A new study by the Organisation for Economic Co-operation and Development (OECD) shows that trading in pirated and counterfeit goods has risen significantly, according to a report in the Financial Times.
The increase has the effect of stifling a global economy driven by innovation and new ideas. The value of fake and counterfeit products went from $461 billion in 2013 to $509 billion in 2016. That’s an increase of 3.3 percent, up from 2.5 percent in 2013.
“Illicit trade in fake goods is a major challenge in an innovation-driven global economy. It has a negative impact on the sales and profits of affected firms, as well as broader adverse effects on the economy as well as public health, safety and security,” said Christian Archambeau, executive director at the European Union Intellectual Property Office.
The problem is especially apparent in the European Union, where almost 7 percent of imports are trademark- and copyright-infringed. In Germany, Italy, France and Switzerland, officials confiscated more than half of all counterfeit products in the EU.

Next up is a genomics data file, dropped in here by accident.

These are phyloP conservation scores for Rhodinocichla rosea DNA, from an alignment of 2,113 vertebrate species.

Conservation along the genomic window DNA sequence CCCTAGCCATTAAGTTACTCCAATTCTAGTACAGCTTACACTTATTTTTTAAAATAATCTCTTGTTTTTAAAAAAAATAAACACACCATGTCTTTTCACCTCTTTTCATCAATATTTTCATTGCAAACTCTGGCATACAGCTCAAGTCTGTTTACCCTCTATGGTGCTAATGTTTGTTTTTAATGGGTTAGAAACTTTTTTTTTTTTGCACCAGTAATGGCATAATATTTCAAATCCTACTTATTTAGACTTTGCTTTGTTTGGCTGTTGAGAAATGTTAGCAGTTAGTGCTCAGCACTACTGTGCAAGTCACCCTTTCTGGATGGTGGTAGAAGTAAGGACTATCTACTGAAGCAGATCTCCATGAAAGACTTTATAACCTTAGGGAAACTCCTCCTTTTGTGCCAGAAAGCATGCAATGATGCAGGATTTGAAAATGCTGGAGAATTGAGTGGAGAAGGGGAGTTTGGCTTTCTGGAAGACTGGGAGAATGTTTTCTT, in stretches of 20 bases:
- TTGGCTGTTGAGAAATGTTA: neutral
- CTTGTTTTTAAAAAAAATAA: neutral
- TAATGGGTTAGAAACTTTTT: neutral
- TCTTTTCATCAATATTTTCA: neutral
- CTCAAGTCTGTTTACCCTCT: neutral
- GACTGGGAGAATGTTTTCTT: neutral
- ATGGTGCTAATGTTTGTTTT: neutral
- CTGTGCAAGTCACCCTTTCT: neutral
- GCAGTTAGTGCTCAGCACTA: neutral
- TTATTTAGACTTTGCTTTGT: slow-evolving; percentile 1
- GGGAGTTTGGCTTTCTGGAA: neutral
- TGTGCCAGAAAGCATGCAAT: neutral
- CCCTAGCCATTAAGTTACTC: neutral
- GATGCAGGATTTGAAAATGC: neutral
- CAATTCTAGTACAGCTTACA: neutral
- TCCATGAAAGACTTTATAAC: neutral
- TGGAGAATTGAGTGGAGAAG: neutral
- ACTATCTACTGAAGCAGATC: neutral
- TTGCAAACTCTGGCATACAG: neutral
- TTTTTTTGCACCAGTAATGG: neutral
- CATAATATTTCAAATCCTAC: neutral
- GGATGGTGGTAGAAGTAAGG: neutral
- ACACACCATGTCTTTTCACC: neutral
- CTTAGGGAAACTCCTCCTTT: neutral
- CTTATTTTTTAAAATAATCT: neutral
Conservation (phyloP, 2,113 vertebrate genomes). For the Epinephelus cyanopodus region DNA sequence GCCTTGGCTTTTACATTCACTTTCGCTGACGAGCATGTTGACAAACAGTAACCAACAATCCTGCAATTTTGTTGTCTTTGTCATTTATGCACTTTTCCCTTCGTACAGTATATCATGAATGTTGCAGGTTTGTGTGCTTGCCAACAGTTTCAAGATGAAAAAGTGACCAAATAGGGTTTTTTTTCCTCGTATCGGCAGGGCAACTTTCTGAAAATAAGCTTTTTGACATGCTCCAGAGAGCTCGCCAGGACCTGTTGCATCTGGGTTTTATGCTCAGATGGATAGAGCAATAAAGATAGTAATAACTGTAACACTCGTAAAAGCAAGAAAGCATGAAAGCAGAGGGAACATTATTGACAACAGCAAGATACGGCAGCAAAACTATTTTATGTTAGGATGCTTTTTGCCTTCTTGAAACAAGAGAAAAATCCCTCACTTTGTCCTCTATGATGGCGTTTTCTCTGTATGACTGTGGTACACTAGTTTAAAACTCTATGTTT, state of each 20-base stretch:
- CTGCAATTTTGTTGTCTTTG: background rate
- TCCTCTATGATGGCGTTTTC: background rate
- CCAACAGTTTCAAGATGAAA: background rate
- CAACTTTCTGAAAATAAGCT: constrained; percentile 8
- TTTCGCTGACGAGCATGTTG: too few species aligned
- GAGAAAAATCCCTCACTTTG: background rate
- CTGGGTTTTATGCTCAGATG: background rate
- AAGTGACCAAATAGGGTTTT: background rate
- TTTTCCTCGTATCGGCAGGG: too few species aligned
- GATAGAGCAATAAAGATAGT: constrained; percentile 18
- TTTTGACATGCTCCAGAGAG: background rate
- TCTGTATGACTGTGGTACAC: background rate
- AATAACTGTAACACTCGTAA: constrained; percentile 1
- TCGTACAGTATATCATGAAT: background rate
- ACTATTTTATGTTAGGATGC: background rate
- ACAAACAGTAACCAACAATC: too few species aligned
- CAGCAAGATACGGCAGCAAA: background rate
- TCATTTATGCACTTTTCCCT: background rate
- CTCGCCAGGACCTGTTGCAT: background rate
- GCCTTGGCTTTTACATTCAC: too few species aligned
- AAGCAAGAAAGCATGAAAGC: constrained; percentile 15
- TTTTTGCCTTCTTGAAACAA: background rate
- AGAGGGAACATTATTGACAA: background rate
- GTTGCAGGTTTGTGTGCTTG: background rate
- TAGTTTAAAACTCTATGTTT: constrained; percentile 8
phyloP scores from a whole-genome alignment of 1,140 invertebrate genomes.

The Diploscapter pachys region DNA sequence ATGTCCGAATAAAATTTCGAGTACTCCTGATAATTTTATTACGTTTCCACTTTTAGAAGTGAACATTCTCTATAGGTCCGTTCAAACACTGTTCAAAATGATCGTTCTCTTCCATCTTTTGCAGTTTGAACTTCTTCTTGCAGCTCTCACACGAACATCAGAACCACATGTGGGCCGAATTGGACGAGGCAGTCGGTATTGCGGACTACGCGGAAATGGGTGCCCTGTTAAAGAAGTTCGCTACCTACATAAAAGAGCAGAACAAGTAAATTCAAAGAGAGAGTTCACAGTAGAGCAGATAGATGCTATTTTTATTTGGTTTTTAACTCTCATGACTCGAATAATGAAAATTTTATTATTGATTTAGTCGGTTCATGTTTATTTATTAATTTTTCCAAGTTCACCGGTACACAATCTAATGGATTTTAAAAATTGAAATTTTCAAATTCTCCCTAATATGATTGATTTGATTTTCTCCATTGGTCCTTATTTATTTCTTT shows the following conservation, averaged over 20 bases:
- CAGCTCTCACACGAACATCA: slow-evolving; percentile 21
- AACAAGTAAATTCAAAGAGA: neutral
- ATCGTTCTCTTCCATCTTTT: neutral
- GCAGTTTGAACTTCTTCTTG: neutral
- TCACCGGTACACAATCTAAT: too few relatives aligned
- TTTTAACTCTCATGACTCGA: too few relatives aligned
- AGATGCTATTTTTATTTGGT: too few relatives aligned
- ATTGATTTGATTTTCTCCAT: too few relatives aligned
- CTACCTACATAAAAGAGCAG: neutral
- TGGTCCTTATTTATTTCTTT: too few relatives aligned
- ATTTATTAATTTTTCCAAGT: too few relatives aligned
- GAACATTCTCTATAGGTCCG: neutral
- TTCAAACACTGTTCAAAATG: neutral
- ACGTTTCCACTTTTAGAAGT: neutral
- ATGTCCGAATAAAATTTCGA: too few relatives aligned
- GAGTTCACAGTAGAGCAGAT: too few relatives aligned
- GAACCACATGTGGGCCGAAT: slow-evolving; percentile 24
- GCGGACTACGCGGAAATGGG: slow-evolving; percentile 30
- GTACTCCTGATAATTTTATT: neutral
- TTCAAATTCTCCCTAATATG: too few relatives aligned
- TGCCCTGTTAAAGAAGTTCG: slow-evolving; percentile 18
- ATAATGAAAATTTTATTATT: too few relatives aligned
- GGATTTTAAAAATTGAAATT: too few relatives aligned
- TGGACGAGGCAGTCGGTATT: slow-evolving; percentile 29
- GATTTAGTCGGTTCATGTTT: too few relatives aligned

The most commonly counterfeited items are shoes, makeup and children’s toys, but they also include phones and accessories, clothes and watches. Because they’re not regulated, the items can be dangerous and pose health and safety risks for consumers, which is especially true for food and medical items. In fact, medical items and pharmaceuticals are usually the most-seized products.
In addition to the health risks, copyright and intellectual property infringements harm “one of the key value generators and enablers of success in competitive markets,” the report said. Intellectual property “plays a crucial role in promoting innovation and driving sustained economic growth.”
The country that manufactures the most fake goods is China, although India, Malaysia, Pakistan and Turkey are also in the mix. Turkey in particular seems to be making fake leather, food and makeup, and exporting those counterfeit goods to the EU.